Lenovo ThinkPad Tablet 2 review
Lenovo serves up its first Windows 8 tablet for business, but is the ThinkPad Tablet 2 worthy of such a famous name?
Lenovo is revered for its ThinkPad-branded business machines, so we're surprised it's taken this long for a business tablet to be released. The ThinkPad Tablet 2 ticks the right boxes for corporate use thanks to its stylus support, 10.1in screen and full-fat Windows 8 installation. But it is enough to tempt users away from the iPad or other Windows-based machines?
There's no denying the Tablet 2 looks like a ThinkPad. It's covered with the matte black plastic that's usually found adorning Lenovo's laptops, and the diagonal logo with red-tipped "I" lies in one corner of the Tablet 2's rear panel.
There's no keyboard, and therefore no iconic trackpoint, but Lenovo has managed to replicate its functionality by including a stylus. The Wacom-compatible accessory is topped off with the same bright red dot that's usually found in the middle of the average ThinkPad keyboard.
The stylus is stored along the left-hand edge of the Tablet 2, and it's flicked out of its holster by pushing a small grippy pad on the shaft. The stylus worked well in our tests: it's responsive and accurate, and the pressure-sensitive tip allows for varying degrees of depth to graphical work although we didn't quite feel the 1,024 different levels of sensitivity that Lenovo claims. A button on the shaft supports right-clicking.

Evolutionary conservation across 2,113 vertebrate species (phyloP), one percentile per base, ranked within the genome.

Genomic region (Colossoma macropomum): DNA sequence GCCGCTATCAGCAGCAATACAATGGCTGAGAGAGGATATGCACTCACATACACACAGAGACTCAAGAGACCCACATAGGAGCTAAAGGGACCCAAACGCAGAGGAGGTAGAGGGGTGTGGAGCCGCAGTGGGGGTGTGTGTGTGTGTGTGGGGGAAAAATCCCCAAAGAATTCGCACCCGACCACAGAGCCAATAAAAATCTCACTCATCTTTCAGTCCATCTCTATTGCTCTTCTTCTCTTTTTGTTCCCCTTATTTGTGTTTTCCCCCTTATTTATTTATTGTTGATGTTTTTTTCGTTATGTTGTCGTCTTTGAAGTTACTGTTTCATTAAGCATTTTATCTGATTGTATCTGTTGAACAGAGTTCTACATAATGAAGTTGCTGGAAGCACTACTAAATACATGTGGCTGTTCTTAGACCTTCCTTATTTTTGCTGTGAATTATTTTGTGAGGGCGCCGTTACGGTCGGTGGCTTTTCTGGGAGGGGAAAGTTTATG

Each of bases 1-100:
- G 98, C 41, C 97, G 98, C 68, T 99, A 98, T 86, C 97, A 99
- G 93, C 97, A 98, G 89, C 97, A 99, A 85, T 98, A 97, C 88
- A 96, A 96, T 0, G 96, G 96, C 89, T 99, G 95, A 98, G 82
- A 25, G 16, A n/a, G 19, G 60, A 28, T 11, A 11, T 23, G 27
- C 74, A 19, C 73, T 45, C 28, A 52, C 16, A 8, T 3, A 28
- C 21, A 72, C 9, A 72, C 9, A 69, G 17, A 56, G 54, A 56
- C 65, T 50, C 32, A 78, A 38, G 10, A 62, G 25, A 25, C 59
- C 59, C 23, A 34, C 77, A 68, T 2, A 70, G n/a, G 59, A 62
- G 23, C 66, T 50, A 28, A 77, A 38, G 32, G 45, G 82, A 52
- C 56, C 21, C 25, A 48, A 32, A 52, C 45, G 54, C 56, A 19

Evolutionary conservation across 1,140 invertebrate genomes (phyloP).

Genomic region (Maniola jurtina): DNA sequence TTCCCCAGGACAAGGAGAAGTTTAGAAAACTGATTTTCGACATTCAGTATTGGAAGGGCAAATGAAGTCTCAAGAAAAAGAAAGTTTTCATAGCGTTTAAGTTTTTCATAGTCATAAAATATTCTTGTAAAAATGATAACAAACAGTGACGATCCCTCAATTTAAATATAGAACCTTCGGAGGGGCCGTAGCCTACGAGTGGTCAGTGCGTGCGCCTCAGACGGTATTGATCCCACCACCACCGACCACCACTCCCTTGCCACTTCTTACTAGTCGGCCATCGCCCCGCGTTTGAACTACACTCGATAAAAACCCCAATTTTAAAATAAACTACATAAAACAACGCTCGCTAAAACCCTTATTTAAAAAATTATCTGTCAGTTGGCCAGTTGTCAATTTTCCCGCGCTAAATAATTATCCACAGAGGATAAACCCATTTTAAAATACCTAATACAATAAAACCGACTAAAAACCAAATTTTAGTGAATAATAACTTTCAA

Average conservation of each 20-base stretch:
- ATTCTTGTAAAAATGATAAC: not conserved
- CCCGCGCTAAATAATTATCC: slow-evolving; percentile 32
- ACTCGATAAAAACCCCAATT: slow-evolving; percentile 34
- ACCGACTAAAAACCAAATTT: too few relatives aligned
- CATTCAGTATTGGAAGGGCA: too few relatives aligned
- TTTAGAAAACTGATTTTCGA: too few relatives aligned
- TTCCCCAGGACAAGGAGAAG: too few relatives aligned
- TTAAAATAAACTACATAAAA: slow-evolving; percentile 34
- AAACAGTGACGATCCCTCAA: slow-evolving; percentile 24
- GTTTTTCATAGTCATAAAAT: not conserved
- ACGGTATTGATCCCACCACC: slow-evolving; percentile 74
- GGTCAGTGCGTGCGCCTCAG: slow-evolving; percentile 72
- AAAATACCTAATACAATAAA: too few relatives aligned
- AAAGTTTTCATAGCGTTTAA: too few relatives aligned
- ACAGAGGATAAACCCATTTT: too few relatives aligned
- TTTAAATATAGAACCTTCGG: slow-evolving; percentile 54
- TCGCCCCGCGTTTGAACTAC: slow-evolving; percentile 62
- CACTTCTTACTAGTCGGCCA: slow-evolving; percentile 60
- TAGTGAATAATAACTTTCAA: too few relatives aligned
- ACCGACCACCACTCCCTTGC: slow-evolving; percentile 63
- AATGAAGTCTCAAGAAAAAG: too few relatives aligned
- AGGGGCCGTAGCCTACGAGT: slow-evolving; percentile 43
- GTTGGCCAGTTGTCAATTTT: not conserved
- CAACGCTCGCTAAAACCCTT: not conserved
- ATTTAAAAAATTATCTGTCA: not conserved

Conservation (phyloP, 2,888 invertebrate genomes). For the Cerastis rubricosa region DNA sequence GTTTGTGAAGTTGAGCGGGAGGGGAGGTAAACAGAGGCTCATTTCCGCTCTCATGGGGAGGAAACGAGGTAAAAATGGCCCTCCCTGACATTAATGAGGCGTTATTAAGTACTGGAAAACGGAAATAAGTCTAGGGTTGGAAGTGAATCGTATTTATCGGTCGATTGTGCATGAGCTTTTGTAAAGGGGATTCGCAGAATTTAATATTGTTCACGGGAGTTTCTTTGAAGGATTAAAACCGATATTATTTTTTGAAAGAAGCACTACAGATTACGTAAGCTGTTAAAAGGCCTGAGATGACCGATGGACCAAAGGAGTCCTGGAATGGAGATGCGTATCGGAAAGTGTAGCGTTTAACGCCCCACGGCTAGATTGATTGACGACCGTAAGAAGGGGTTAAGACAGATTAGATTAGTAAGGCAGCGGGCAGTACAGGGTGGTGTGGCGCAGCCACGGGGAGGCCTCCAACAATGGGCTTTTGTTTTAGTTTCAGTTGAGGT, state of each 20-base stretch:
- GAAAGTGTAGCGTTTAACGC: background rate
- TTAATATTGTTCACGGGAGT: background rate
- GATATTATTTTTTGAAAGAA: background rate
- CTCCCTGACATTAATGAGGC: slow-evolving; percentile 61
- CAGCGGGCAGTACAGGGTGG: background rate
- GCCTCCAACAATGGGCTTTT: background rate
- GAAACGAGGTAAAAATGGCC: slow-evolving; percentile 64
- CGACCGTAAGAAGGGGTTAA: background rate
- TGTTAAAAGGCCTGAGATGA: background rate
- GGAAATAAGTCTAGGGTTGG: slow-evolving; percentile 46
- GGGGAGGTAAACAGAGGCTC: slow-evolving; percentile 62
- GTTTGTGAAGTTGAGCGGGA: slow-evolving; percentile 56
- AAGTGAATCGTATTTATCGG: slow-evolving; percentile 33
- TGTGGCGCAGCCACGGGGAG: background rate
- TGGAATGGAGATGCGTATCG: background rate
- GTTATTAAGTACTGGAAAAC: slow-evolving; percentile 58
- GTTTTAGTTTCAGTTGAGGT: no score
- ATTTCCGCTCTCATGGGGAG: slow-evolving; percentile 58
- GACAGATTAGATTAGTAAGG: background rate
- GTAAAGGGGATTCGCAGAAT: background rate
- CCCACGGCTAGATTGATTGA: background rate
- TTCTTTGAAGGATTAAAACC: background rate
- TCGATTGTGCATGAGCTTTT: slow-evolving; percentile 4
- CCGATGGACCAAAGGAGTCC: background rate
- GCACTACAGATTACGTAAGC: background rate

The ThinkPad's 10mm border is fitted with the usual ports and sockets: a full-sized USB 2 port, a 3.5mm headphone output and a mini-HDMI output, and a proprietary docking connector along the base. There's a slot for a microSD card, but it's not SDXC compatible so can only accept an extra 32GB of memory.
The move to a more mobile form factor has involved compromise the Tablet 2 can't match the best ThinkPad laptops for build quality because of a little give in the rear panel. It's not a big issue, though, and the Tablet 2 is still in the top tier when it comes to strength; this is a device that'll withstand the rigours of the working day.
The 10.1in screen has a resolution of 1,366 x 768 the same resolution as Dell's Latitude 10 tablet. Both are constructed from IPS technology.
We had no trouble seeing Windows 8's Live tiles beneath our bright office lights, but tests reveal that it's not quite as adept as the Dell's panel: the Latitude's screen hit a maximum brightness of 322cd/m2, but the Dell topped out at an impressive 448cd/m2.
The Lenovo's contrast ratio of 657:1 can't compete with the Dell's measured figure of 734:1, either. While the ThinkPad's screen is perfectly acceptable, the Latitude is the clear leader when it comes to more demanding graphical work.
Digital document processes in 2020: A spotlight on Western Europe
The shift from best practice to business necessityDownload now
Four security considerations for cloud migration
The good, the bad, and the ugly of cloud computingDownload now
VR leads the way in manufacturing
How VR is digitally transforming our worldDownload now
Deeper than digital
Top-performing modern enterprises show why more perfect software is fundamental to successDownload now